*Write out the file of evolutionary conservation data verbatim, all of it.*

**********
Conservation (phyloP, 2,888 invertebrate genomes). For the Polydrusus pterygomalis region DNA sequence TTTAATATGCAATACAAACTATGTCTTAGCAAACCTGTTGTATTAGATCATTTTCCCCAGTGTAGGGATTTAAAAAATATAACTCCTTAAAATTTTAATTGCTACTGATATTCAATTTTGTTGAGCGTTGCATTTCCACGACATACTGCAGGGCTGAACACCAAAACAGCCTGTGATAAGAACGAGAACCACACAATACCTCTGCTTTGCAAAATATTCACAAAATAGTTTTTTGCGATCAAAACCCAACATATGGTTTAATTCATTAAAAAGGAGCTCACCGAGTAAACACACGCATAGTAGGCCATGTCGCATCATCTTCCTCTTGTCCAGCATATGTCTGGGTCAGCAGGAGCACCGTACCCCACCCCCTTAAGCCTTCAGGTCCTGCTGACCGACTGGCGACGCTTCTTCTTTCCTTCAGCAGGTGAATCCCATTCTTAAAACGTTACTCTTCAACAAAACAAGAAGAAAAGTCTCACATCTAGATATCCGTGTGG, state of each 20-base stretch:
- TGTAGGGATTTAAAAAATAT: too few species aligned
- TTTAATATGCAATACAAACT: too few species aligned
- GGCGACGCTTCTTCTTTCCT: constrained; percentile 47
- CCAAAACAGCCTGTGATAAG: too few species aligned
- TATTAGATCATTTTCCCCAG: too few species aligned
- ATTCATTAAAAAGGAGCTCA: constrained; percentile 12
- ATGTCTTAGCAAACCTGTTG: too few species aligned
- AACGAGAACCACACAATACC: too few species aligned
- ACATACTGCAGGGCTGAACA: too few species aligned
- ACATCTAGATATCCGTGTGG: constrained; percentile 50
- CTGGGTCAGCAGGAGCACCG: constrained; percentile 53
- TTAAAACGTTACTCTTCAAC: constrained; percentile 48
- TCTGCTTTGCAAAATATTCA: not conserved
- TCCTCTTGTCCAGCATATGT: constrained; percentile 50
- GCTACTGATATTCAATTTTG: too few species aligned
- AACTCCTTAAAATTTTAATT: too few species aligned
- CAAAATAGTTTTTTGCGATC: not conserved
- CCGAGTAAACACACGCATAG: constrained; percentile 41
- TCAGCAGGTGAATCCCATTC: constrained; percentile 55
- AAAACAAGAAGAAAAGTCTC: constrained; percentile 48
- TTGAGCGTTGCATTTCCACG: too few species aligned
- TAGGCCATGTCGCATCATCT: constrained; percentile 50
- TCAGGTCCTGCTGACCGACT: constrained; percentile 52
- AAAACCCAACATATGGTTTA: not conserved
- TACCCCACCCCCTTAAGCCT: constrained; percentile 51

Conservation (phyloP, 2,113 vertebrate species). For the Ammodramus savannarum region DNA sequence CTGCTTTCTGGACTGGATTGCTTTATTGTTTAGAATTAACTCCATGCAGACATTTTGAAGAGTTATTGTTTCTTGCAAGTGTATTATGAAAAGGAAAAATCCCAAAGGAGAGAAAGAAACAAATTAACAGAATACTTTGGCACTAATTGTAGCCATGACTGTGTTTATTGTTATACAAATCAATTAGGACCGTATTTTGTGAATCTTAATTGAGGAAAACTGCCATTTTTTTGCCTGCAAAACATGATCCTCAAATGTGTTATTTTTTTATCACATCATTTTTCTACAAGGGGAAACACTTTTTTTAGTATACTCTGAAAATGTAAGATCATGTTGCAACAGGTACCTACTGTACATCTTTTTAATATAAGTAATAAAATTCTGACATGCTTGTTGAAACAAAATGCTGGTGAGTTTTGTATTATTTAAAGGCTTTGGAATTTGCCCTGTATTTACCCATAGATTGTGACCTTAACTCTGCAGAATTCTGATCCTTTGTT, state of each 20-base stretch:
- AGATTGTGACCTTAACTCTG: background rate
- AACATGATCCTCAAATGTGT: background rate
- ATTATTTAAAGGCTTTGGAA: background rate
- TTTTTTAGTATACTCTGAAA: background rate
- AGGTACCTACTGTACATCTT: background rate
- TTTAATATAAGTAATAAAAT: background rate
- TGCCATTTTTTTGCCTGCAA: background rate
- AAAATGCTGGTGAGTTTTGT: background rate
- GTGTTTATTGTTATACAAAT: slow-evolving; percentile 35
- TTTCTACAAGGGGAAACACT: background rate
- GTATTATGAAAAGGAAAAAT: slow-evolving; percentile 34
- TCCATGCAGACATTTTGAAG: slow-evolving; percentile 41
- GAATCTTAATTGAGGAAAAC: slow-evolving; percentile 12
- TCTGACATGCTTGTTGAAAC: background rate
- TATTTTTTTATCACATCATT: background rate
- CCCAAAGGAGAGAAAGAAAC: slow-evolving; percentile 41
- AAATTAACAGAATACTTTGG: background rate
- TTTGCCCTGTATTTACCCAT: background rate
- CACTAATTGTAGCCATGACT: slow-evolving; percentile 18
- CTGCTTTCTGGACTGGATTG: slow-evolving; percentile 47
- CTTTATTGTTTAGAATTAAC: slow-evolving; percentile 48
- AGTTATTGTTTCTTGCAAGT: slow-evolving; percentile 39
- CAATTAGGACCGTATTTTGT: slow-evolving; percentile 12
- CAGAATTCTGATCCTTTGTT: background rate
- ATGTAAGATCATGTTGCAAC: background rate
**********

Conservation (phyloP, 2,888 invertebrate genomes). For the Polydrusus pterygomalis region DNA sequence TTTAATATGCAATACAAACTATGTCTTAGCAAACCTGTTGTATTAGATCATTTTCCCCAGTGTAGGGATTTAAAAAATATAACTCCTTAAAATTTTAATTGCTACTGATATTCAATTTTGTTGAGCGTTGCATTTCCACGACATACTGCAGGGCTGAACACCAAAACAGCCTGTGATAAGAACGAGAACCACACAATACCTCTGCTTTGCAAAATATTCACAAAATAGTTTTTTGCGATCAAAACCCAACATATGGTTTAATTCATTAAAAAGGAGCTCACCGAGTAAACACACGCATAGTAGGCCATGTCGCATCATCTTCCTCTTGTCCAGCATATGTCTGGGTCAGCAGGAGCACCGTACCCCACCCCCTTAAGCCTTCAGGTCCTGCTGACCGACTGGCGACGCTTCTTCTTTCCTTCAGCAGGTGAATCCCATTCTTAAAACGTTACTCTTCAACAAAACAAGAAGAAAAGTCTCACATCTAGATATCCGTGTGG, state of each 20-base stretch:
- TGTAGGGATTTAAAAAATAT: too few species aligned
- TTTAATATGCAATACAAACT: too few species aligned
- GGCGACGCTTCTTCTTTCCT: constrained; percentile 47
- CCAAAACAGCCTGTGATAAG: too few species aligned
- TATTAGATCATTTTCCCCAG: too few species aligned
- ATTCATTAAAAAGGAGCTCA: constrained; percentile 12
- ATGTCTTAGCAAACCTGTTG: too few species aligned
- AACGAGAACCACACAATACC: too few species aligned
- ACATACTGCAGGGCTGAACA: too few species aligned
- ACATCTAGATATCCGTGTGG: constrained; percentile 50
- CTGGGTCAGCAGGAGCACCG: constrained; percentile 53
- TTAAAACGTTACTCTTCAAC: constrained; percentile 48
- TCTGCTTTGCAAAATATTCA: not conserved
- TCCTCTTGTCCAGCATATGT: constrained; percentile 50
- GCTACTGATATTCAATTTTG: too few species aligned
- AACTCCTTAAAATTTTAATT: too few species aligned
- CAAAATAGTTTTTTGCGATC: not conserved
- CCGAGTAAACACACGCATAG: constrained; percentile 41
- TCAGCAGGTGAATCCCATTC: constrained; percentile 55
- AAAACAAGAAGAAAAGTCTC: constrained; percentile 48
- TTGAGCGTTGCATTTCCACG: too few species aligned
- TAGGCCATGTCGCATCATCT: constrained; percentile 50
- TCAGGTCCTGCTGACCGACT: constrained; percentile 52
- AAAACCCAACATATGGTTTA: not conserved
- TACCCCACCCCCTTAAGCCT: constrained; percentile 51

Conservation (phyloP, 2,113 vertebrate species). For the Ammodramus savannarum region DNA sequence CTGCTTTCTGGACTGGATTGCTTTATTGTTTAGAATTAACTCCATGCAGACATTTTGAAGAGTTATTGTTTCTTGCAAGTGTATTATGAAAAGGAAAAATCCCAAAGGAGAGAAAGAAACAAATTAACAGAATACTTTGGCACTAATTGTAGCCATGACTGTGTTTATTGTTATACAAATCAATTAGGACCGTATTTTGTGAATCTTAATTGAGGAAAACTGCCATTTTTTTGCCTGCAAAACATGATCCTCAAATGTGTTATTTTTTTATCACATCATTTTTCTACAAGGGGAAACACTTTTTTTAGTATACTCTGAAAATGTAAGATCATGTTGCAACAGGTACCTACTGTACATCTTTTTAATATAAGTAATAAAATTCTGACATGCTTGTTGAAACAAAATGCTGGTGAGTTTTGTATTATTTAAAGGCTTTGGAATTTGCCCTGTATTTACCCATAGATTGTGACCTTAACTCTGCAGAATTCTGATCCTTTGTT, state of each 20-base stretch:
- AGATTGTGACCTTAACTCTG: background rate
- AACATGATCCTCAAATGTGT: background rate
- ATTATTTAAAGGCTTTGGAA: background rate
- TTTTTTAGTATACTCTGAAA: background rate
- AGGTACCTACTGTACATCTT: background rate
- TTTAATATAAGTAATAAAAT: background rate
- TGCCATTTTTTTGCCTGCAA: background rate
- AAAATGCTGGTGAGTTTTGT: background rate
- GTGTTTATTGTTATACAAAT: slow-evolving; percentile 35
- TTTCTACAAGGGGAAACACT: background rate
- GTATTATGAAAAGGAAAAAT: slow-evolving; percentile 34
- TCCATGCAGACATTTTGAAG: slow-evolving; percentile 41
- GAATCTTAATTGAGGAAAAC: slow-evolving; percentile 12
- TCTGACATGCTTGTTGAAAC: background rate
- TATTTTTTTATCACATCATT: background rate
- CCCAAAGGAGAGAAAGAAAC: slow-evolving; percentile 41
- AAATTAACAGAATACTTTGG: background rate
- TTTGCCCTGTATTTACCCAT: background rate
- CACTAATTGTAGCCATGACT: slow-evolving; percentile 18
- CTGCTTTCTGGACTGGATTG: slow-evolving; percentile 47
- CTTTATTGTTTAGAATTAAC: slow-evolving; percentile 48
- AGTTATTGTTTCTTGCAAGT: slow-evolving; percentile 39
- CAATTAGGACCGTATTTTGT: slow-evolving; percentile 12
- CAGAATTCTGATCCTTTGTT: background rate
- ATGTAAGATCATGTTGCAAC: background rate